2.      Where did the character find the dog? What was he or she doing there?

3.      What did they find in the house? How does the evil they discover when they get home tie into their expectations of what they didn’t find in the house?

Keeping a list of story premises also works as a warm-up session to get your juices flowing to use on other projects, like the one with the deadline weighing you down.

Take advantage of the days your brain is full and write down a slew of premises. Then, should the day ever come that you’re stricken with a bad case of writer’s block, guess what? It’s raining.

When you dip into the premises you’ve been gathering, find the one that speaks the loudest to you that day. Again, it may not be the perfect idea, but if it’s the loudest at the moment, just start writing. Let the premise speak to you.

You’ll be surprised to discover that ideas you came up with a week ago somehow rode in the back of your mind, even if you weren’t aware of it. They’ve crept into the crevices of your creative self, and without realizing you’d given a certain premise any more thought, you probably already know who the character to lead this story needs to be. You might even have an inkling as to what this character has been up to.

Give the character a name, a purpose, and most importantly an attitude (whether good or bad, so you’ll get to know him or her right away through voice.) Put your character on the page and see how he or she lives through the premise you’ve created.

Then, whether you continue to work on this story the next day or that big project you’ve been putting off, don’t forget to also write a few more premises, just in case you have another rainy day.

Be aware that while having this bank of ideas waiting to be fleshed out, it’s likely you’ll never endure enough rainy days to use them all. This can be a bit depressing because you’ll be excited about your new ideas and want to try them on, but don’t fret. At least you’re ready if you’re ever faced with a blank screen.

Happy writing!

Friday, January 10, 2014

When Are Echoes Okay in Your Writing?


Anyone who has ever had a story or article critiqued by me knows that I slash through echoes like weeds in Eden. Repeated words, for the most part, create a distracting noise in a reader’s head, like a song that goes on one note too long, ruining the otherwise beautiful rhythm. I don’t like echoes.

Unless they are purposeful and wise.

So when is that?

Anytime someone asks me this question, my first thought for an example usually is John Milton’s works – PARADISE LOST, PARADISE REGAINED, ON EDUCATION, among others. Back in college, woefully accepted by most students, the professor assigned the reading and analytical studying of Milton’s prose and essays. Personally, I was in awe at his work. Through careful observation—in hopes of getting an A—I noted that he used a lot of repetition in his work, but he used it in a specific way.

For instance the word light, symbolic not only in a religious sense, but also in meaning knowledge, appeared in more than one sentence in a single paragraph. Synonyms were used too, but he did not shy away from pulling out the exact same word he’d already used. Why did he do this?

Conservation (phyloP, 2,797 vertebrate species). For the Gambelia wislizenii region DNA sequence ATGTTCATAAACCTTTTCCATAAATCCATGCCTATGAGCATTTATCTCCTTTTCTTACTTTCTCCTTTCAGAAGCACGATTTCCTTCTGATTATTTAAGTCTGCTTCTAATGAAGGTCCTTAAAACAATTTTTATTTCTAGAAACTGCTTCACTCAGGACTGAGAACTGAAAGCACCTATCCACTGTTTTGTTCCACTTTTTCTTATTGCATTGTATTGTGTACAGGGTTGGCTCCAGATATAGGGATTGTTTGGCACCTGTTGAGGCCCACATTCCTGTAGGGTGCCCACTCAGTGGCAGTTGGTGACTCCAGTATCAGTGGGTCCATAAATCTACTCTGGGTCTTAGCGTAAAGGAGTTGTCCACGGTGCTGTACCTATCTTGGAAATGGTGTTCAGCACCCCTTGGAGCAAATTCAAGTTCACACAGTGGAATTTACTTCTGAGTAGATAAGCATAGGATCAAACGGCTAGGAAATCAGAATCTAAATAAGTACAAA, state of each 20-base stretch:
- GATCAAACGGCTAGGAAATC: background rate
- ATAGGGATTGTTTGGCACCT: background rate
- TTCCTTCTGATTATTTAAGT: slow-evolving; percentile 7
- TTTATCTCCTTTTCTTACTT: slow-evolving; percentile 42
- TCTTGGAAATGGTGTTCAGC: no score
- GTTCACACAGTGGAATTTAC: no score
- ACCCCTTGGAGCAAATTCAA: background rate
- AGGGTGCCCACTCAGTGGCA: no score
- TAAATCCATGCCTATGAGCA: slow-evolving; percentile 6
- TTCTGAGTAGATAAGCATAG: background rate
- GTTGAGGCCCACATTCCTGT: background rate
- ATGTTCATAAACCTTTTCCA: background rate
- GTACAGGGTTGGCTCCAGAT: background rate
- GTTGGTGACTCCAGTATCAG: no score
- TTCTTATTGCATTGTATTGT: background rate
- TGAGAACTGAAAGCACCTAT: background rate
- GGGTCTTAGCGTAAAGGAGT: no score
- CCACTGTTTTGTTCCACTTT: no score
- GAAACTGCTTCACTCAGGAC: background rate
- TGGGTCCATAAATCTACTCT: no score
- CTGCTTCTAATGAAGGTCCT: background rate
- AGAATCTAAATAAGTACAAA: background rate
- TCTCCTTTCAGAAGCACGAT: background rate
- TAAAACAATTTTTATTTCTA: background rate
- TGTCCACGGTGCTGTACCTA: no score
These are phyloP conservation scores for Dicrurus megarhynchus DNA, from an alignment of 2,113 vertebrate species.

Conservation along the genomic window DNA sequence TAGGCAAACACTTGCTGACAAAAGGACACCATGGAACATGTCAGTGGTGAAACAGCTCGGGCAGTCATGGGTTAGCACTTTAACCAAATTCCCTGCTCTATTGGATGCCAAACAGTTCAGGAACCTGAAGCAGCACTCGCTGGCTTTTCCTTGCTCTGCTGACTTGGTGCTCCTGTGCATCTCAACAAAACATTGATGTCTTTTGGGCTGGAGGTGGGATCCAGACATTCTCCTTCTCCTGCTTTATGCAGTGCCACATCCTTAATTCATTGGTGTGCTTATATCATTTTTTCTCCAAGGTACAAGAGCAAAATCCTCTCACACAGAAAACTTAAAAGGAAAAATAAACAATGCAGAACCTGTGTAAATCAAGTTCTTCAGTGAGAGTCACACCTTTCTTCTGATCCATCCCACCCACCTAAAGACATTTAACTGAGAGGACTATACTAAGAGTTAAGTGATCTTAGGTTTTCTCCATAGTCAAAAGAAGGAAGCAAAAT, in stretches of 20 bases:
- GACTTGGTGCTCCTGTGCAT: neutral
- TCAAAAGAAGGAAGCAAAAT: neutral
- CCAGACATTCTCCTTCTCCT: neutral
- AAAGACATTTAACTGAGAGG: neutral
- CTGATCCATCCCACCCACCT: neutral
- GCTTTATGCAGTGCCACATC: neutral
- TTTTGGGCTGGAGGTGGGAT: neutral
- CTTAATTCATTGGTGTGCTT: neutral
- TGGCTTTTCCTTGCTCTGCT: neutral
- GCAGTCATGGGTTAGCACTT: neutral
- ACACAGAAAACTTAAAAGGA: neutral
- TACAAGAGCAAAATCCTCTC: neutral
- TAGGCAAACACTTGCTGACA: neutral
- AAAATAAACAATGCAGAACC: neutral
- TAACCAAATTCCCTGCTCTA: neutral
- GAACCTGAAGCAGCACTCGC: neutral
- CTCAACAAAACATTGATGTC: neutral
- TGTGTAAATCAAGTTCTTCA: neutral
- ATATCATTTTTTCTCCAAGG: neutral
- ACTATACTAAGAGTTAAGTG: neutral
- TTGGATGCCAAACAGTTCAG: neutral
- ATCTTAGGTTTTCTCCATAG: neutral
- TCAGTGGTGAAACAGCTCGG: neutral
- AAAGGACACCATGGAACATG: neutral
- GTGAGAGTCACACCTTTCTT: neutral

I can’t be sure, but I can explain the effect it had on my reading. As I read a second, third, or even later sentence, I realized it couldn’t be done (reading further) without your brain retracing what was already said, a little echo reminding you of what had been read in the first sentence. Not in a way of beating you over the head with an idea, but in a way where each new sentence reinforced a previous notion or image, while at the same time introducing some new element toward a larger idea, or going deeper into the concept of the idea. Reading his work was like watching a drip land in a puddle, and then watching each ripple as it expands.

Now for those of you reluctant to go back and read something centuries old, here’s a newer masterpiece that also uses repetition in a wonderful way: THIRTEEN REASONS WHY by Jay Asher, published in 2007 by Razorbill, a young adult imprint of Penguin.

Does it echo? Yes, in the most satisfying rippling effect an author or reader could want. (No noise, just beautiful music that’s as enlightening as it is enticing.) It brings to mind the idea that you cannot go forward, without also bringing with you a little of the past. For instance, when you consider an education, your knowledge (everything you’ve learned in the past), has an effect on how you interpret what you are learning today.

So to bring this idea to your writing with intentional repetition brings a deeper meaning that readers may not recognize right off, but it will tease their subconscious into another level of understanding. At least, I think it will.

Asher shows an effective use of repetition on Page 178: (Note, the italics indicate a different character speaking—Hannah.)

(Clay, the narrator.) “… But the headlights don’t gradually fade away, which they should if he kept backing up or turned away. Instead, they just stop.

As if turned off.

(Hannah’s voice.) Looking back, I stopped writing in my notebook when I stopped wanting to know myself anymore.

(Clay) Is he out there, sitting in his car, waiting? Why?

(Hannah) If you hear a song that makes you cry and you don’t want to cry anymore, you don’t listen to that song anymore.

But you can’t get away from yourself. You can’t decide not to see yourself anymore. You can’t decide to turn off the noise in your head.

Notice the repetition of the words turned—used with away and with offaway, stop, and back. In addition to repeating exact words, ideas are reemphasized, such as turned off and stopped. So, when you read a third or fourth sentence, it echoes with the previous sentence. Then it ripples and when you read forward again, you are bringing a little of the past with you.

Considering the fact that this novel is based on the thirteen reasons a young girl committed suicide, and the narrator’s struggle to face and accept it, and then move forward, the repetition is very powerful. Naturally, there will be no movement forward for the narrator or the reader in a novel like this without bringing some of the past along. Asher’s writing style, then, parallels his theme.